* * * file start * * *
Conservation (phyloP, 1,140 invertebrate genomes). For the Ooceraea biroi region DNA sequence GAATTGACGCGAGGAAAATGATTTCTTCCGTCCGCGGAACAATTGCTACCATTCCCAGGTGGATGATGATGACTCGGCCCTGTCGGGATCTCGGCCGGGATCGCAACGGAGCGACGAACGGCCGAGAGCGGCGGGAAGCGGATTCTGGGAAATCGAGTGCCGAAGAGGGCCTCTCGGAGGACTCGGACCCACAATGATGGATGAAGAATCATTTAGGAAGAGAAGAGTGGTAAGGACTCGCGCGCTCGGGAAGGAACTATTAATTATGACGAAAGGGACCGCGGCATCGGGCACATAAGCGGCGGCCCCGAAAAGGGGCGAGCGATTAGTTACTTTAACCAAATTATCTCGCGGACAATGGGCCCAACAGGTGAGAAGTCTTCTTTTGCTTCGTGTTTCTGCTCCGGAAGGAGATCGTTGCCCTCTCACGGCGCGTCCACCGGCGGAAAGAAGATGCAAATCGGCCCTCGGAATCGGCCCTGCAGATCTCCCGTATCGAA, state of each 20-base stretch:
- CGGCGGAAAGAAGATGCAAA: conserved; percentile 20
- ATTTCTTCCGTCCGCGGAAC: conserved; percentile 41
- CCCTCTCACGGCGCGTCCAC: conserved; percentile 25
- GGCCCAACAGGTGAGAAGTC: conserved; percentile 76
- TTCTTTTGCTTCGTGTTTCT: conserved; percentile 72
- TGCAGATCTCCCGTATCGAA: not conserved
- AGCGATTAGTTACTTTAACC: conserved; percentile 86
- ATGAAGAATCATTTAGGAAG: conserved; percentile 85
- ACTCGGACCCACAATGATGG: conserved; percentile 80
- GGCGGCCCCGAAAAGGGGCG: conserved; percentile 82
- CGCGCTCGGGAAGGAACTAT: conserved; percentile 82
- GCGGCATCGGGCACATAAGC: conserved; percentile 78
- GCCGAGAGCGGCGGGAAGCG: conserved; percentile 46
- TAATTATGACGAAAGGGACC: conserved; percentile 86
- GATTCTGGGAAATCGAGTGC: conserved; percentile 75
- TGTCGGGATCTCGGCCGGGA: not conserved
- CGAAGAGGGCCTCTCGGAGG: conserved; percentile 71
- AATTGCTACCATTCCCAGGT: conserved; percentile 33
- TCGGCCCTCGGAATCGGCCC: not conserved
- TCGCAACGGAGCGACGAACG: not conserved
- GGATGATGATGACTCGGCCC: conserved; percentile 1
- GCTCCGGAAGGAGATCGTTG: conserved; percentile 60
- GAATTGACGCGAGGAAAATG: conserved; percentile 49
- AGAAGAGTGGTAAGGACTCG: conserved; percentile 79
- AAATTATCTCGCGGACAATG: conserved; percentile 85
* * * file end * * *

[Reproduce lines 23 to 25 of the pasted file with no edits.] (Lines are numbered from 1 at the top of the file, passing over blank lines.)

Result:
- GCTCCGGAAGGAGATCGTTG: conserved; percentile 60
- GAATTGACGCGAGGAAAATG: conserved; percentile 49
- AGAAGAGTGGTAAGGACTCG: conserved; percentile 79